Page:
I bring the bottom thread to the top.
Holding both threads securely, I start taking 3-4 tiny backstitches. I end the stitch in the same way.

how to start  and end free motion stitching I always use the same color of thread on the front and back of the quilt (in the pictures, I used two colors for easier understanding). And I like using the same color for backing, too. In this way if I can't get perfect stitches, the mistakes will not be very noticeable.

To avoid mistakes like this,

I turn the quilt sandwich over from time to time to make sure that I have good stitches on the back.

Some people like using a busy fabric on the back but I prefer to see the quilting. If I have a busy pattern on top, the quilting will look nicer on the back than on the top.

4. Clean your sewing machine often. Oil it according with the manufacturer’s instructions.

5. About threads
My sewing machine (like all the machines, I assume) works wonderfully with quality threads. And because not all my threads are of the best quality, I save the best for using on top (because I usually have problems with the top thread).

6. About needles
I always use quality needles. Lately I have used Schmetz Topstitch needles (#14/90 or #16/100) for most of my projects. They have a large eye and I noticed that the thread does not break so often. If the thread keeps breaking I change the needle.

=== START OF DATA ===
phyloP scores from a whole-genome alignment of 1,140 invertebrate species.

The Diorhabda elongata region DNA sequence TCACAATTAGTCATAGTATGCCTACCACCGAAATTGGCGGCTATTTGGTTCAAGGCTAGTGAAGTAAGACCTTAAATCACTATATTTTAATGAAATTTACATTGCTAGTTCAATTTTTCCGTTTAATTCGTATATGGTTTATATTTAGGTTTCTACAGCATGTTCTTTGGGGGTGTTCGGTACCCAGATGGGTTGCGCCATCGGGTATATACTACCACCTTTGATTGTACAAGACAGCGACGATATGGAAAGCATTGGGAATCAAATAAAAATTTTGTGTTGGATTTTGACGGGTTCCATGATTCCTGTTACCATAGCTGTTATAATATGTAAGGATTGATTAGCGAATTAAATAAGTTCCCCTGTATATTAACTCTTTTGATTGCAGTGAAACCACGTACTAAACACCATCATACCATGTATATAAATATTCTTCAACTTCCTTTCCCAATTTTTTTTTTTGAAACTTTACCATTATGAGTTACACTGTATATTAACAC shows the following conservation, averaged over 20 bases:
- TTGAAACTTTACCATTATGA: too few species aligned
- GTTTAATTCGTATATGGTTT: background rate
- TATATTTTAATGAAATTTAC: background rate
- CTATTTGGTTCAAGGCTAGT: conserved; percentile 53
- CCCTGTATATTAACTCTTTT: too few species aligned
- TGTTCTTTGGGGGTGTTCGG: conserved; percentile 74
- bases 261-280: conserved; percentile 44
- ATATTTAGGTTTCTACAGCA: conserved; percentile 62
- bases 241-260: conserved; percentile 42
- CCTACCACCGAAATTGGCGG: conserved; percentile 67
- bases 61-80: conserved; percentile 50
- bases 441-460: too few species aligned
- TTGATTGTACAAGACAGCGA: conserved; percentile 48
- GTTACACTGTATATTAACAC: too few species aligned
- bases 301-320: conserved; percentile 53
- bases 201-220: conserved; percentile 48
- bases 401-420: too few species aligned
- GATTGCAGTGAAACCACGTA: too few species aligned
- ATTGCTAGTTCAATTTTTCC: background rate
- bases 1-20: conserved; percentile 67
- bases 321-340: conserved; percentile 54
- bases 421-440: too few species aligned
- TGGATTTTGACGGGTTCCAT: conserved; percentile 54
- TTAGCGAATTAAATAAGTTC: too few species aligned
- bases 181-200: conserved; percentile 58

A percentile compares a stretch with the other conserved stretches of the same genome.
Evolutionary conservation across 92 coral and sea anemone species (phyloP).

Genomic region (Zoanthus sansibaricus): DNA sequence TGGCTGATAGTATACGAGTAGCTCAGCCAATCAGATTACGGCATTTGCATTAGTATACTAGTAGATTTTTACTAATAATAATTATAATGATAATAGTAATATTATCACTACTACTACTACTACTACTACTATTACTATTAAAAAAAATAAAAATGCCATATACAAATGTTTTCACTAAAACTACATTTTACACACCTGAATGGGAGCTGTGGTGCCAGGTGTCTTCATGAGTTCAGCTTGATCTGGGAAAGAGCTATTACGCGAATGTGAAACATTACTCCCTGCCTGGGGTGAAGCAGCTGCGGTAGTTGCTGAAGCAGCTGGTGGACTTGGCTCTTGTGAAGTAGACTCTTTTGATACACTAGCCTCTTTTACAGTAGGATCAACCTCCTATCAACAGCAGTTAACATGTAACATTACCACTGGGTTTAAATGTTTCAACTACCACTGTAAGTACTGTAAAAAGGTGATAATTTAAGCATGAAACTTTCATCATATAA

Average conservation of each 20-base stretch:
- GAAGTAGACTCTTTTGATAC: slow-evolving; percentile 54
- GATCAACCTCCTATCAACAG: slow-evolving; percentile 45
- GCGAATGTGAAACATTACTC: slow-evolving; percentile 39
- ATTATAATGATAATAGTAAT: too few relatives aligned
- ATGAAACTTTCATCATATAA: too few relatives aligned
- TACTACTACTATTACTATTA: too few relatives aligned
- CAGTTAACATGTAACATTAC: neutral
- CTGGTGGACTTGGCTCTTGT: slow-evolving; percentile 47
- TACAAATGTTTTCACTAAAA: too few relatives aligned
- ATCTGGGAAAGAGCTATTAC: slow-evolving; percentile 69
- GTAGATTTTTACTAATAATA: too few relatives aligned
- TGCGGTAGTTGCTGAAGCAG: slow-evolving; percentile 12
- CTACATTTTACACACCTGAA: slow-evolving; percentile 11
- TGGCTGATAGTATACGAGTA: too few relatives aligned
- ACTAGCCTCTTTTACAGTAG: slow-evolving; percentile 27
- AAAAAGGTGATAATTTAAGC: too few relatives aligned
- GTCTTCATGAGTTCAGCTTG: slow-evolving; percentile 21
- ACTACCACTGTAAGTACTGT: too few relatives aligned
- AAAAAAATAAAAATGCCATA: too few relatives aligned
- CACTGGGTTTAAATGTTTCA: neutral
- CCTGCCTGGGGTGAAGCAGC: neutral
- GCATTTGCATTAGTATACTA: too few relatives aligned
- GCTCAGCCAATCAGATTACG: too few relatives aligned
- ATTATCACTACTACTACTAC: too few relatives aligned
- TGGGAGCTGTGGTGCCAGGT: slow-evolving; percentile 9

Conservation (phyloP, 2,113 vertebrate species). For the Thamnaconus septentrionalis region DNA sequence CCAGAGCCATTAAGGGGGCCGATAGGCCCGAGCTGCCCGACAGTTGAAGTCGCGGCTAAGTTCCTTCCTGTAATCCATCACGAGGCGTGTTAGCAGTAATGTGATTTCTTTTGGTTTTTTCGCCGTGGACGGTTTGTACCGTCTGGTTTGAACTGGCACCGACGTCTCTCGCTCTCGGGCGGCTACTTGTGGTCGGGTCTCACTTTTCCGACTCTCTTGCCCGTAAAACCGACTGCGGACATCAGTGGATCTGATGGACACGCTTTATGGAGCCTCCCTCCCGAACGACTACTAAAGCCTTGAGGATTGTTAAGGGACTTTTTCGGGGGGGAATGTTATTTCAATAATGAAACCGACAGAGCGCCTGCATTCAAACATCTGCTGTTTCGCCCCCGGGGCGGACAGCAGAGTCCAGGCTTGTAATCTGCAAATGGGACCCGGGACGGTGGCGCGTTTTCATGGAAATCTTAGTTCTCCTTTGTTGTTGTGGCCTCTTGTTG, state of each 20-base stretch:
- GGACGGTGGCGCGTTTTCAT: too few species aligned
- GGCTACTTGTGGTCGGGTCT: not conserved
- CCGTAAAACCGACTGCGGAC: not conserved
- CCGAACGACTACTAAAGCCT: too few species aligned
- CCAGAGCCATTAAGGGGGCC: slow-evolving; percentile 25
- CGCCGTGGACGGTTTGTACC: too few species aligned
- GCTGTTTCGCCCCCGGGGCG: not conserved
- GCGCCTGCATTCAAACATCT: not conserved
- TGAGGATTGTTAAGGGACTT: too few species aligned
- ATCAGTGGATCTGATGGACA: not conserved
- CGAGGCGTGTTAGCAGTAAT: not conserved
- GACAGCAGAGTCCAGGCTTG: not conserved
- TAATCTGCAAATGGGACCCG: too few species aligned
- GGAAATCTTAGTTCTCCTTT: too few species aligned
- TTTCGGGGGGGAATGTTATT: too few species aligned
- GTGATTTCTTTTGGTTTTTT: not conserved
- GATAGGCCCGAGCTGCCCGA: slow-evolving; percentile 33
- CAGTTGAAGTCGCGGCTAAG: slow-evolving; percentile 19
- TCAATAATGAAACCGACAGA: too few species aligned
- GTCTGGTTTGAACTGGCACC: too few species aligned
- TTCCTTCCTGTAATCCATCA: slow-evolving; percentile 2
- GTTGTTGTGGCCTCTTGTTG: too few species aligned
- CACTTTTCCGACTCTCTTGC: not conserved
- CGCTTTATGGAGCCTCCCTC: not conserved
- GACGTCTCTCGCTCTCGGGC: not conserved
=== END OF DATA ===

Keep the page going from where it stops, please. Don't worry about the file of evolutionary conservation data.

And I always test its point: if it is dull and does not prick or it leaves a scratch on my fingernail it is time to change it.

7. Why is it harder to quilt large quilts ?
If the quilt hangs off the edges of the table we work on, this will cause difficulties in moving the quilt around. So this is the golden rule for easy free motion quilting : regardless of the size of the table we use (I use a small one), we must keep the whole sandwich on the table at all times.

I start quilting in the center and I never roll the quilt. I just place half of the quilt under the arm of my machine and I quilt on a small portion at a time.

If the sewing machine fits into a cabinet and there is a large flat area to work on, this is a tremendous help.

8. How to quilt fancy designs
Here is an option.
I hate to trace a pattern onto fabrics or make stencils.